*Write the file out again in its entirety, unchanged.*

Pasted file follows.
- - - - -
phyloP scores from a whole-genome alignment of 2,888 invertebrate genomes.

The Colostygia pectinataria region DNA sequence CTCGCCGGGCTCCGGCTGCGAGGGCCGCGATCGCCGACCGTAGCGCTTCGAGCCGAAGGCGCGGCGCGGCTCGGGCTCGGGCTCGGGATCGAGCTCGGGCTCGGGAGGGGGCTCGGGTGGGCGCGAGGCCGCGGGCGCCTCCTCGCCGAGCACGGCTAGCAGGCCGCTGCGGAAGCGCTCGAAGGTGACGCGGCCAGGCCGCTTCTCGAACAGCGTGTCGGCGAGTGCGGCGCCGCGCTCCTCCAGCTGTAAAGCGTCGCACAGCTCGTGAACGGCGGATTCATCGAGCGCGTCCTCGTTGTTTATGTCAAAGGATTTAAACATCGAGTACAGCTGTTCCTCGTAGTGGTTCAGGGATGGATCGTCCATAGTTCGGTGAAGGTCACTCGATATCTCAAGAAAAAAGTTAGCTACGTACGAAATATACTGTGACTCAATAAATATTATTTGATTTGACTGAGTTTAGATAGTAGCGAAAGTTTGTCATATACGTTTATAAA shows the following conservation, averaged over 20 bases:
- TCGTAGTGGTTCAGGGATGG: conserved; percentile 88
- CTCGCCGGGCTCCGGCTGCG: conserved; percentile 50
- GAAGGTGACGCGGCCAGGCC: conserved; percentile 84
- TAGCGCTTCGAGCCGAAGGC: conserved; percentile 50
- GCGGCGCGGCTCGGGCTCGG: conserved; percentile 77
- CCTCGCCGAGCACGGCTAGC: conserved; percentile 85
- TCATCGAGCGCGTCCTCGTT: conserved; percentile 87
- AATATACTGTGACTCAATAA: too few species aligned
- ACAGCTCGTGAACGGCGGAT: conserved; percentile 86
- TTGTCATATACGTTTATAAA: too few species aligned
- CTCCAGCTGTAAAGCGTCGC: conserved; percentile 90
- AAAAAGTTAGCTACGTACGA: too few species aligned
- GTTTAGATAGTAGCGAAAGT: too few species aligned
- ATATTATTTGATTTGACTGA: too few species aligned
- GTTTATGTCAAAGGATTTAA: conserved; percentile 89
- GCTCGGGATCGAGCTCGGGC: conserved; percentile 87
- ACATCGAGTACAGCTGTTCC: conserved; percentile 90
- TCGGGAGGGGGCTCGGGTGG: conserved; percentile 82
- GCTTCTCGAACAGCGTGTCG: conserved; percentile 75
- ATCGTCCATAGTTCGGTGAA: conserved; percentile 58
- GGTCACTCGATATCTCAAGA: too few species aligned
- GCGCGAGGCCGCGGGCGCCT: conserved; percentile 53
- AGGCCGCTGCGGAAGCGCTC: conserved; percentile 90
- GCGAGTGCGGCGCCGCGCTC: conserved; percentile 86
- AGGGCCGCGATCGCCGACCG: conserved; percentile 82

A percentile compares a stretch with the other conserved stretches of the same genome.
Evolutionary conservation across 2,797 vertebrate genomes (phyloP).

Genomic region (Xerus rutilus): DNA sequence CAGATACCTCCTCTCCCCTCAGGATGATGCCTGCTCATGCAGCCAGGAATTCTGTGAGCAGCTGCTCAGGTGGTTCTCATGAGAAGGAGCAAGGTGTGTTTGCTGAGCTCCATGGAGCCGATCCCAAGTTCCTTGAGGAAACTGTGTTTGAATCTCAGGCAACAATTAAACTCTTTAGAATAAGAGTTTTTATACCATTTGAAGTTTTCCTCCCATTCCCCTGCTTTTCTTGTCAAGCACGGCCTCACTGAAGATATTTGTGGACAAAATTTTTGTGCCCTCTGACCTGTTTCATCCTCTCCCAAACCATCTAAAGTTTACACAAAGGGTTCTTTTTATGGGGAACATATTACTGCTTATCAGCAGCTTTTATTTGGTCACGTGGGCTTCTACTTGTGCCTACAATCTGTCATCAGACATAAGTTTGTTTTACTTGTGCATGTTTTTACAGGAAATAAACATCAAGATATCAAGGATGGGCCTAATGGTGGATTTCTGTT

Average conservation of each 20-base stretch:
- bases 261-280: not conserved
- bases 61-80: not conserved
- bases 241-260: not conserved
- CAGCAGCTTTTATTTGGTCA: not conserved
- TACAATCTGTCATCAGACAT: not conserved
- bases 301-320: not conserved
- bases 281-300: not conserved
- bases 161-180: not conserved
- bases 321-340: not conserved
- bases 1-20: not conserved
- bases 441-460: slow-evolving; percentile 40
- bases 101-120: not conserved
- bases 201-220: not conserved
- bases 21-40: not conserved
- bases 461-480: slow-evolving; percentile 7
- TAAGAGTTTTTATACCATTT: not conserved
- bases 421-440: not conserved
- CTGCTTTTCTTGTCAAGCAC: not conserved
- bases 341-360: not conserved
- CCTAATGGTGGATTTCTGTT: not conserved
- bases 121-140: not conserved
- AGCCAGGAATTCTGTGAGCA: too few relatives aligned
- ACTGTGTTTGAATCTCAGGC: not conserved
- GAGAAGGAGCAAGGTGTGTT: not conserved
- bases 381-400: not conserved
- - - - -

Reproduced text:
phyloP scores from a whole-genome alignment of 2,888 invertebrate genomes.

The Colostygia pectinataria region DNA sequence CTCGCCGGGCTCCGGCTGCGAGGGCCGCGATCGCCGACCGTAGCGCTTCGAGCCGAAGGCGCGGCGCGGCTCGGGCTCGGGCTCGGGATCGAGCTCGGGCTCGGGAGGGGGCTCGGGTGGGCGCGAGGCCGCGGGCGCCTCCTCGCCGAGCACGGCTAGCAGGCCGCTGCGGAAGCGCTCGAAGGTGACGCGGCCAGGCCGCTTCTCGAACAGCGTGTCGGCGAGTGCGGCGCCGCGCTCCTCCAGCTGTAAAGCGTCGCACAGCTCGTGAACGGCGGATTCATCGAGCGCGTCCTCGTTGTTTATGTCAAAGGATTTAAACATCGAGTACAGCTGTTCCTCGTAGTGGTTCAGGGATGGATCGTCCATAGTTCGGTGAAGGTCACTCGATATCTCAAGAAAAAAGTTAGCTACGTACGAAATATACTGTGACTCAATAAATATTATTTGATTTGACTGAGTTTAGATAGTAGCGAAAGTTTGTCATATACGTTTATAAA shows the following conservation, averaged over 20 bases:
- TCGTAGTGGTTCAGGGATGG: conserved; percentile 88
- CTCGCCGGGCTCCGGCTGCG: conserved; percentile 50
- GAAGGTGACGCGGCCAGGCC: conserved; percentile 84
- TAGCGCTTCGAGCCGAAGGC: conserved; percentile 50
- GCGGCGCGGCTCGGGCTCGG: conserved; percentile 77
- CCTCGCCGAGCACGGCTAGC: conserved; percentile 85
- TCATCGAGCGCGTCCTCGTT: conserved; percentile 87
- AATATACTGTGACTCAATAA: too few species aligned
- ACAGCTCGTGAACGGCGGAT: conserved; percentile 86
- TTGTCATATACGTTTATAAA: too few species aligned
- CTCCAGCTGTAAAGCGTCGC: conserved; percentile 90
- AAAAAGTTAGCTACGTACGA: too few species aligned
- GTTTAGATAGTAGCGAAAGT: too few species aligned
- ATATTATTTGATTTGACTGA: too few species aligned
- GTTTATGTCAAAGGATTTAA: conserved; percentile 89
- GCTCGGGATCGAGCTCGGGC: conserved; percentile 87
- ACATCGAGTACAGCTGTTCC: conserved; percentile 90
- TCGGGAGGGGGCTCGGGTGG: conserved; percentile 82
- GCTTCTCGAACAGCGTGTCG: conserved; percentile 75
- ATCGTCCATAGTTCGGTGAA: conserved; percentile 58
- GGTCACTCGATATCTCAAGA: too few species aligned
- GCGCGAGGCCGCGGGCGCCT: conserved; percentile 53
- AGGCCGCTGCGGAAGCGCTC: conserved; percentile 90
- GCGAGTGCGGCGCCGCGCTC: conserved; percentile 86
- AGGGCCGCGATCGCCGACCG: conserved; percentile 82

A percentile compares a stretch with the other conserved stretches of the same genome.
Evolutionary conservation across 2,797 vertebrate genomes (phyloP).

Genomic region (Xerus rutilus): DNA sequence CAGATACCTCCTCTCCCCTCAGGATGATGCCTGCTCATGCAGCCAGGAATTCTGTGAGCAGCTGCTCAGGTGGTTCTCATGAGAAGGAGCAAGGTGTGTTTGCTGAGCTCCATGGAGCCGATCCCAAGTTCCTTGAGGAAACTGTGTTTGAATCTCAGGCAACAATTAAACTCTTTAGAATAAGAGTTTTTATACCATTTGAAGTTTTCCTCCCATTCCCCTGCTTTTCTTGTCAAGCACGGCCTCACTGAAGATATTTGTGGACAAAATTTTTGTGCCCTCTGACCTGTTTCATCCTCTCCCAAACCATCTAAAGTTTACACAAAGGGTTCTTTTTATGGGGAACATATTACTGCTTATCAGCAGCTTTTATTTGGTCACGTGGGCTTCTACTTGTGCCTACAATCTGTCATCAGACATAAGTTTGTTTTACTTGTGCATGTTTTTACAGGAAATAAACATCAAGATATCAAGGATGGGCCTAATGGTGGATTTCTGTT

Average conservation of each 20-base stretch:
- bases 261-280: not conserved
- bases 61-80: not conserved
- bases 241-260: not conserved
- CAGCAGCTTTTATTTGGTCA: not conserved
- TACAATCTGTCATCAGACAT: not conserved
- bases 301-320: not conserved
- bases 281-300: not conserved
- bases 161-180: not conserved
- bases 321-340: not conserved
- bases 1-20: not conserved
- bases 441-460: slow-evolving; percentile 40
- bases 101-120: not conserved
- bases 201-220: not conserved
- bases 21-40: not conserved
- bases 461-480: slow-evolving; percentile 7
- TAAGAGTTTTTATACCATTT: not conserved
- bases 421-440: not conserved
- CTGCTTTTCTTGTCAAGCAC: not conserved
- bases 341-360: not conserved
- CCTAATGGTGGATTTCTGTT: not conserved
- bases 121-140: not conserved
- AGCCAGGAATTCTGTGAGCA: too few relatives aligned
- ACTGTGTTTGAATCTCAGGC: not conserved
- GAGAAGGAGCAAGGTGTGTT: not conserved
- bases 381-400: not conserved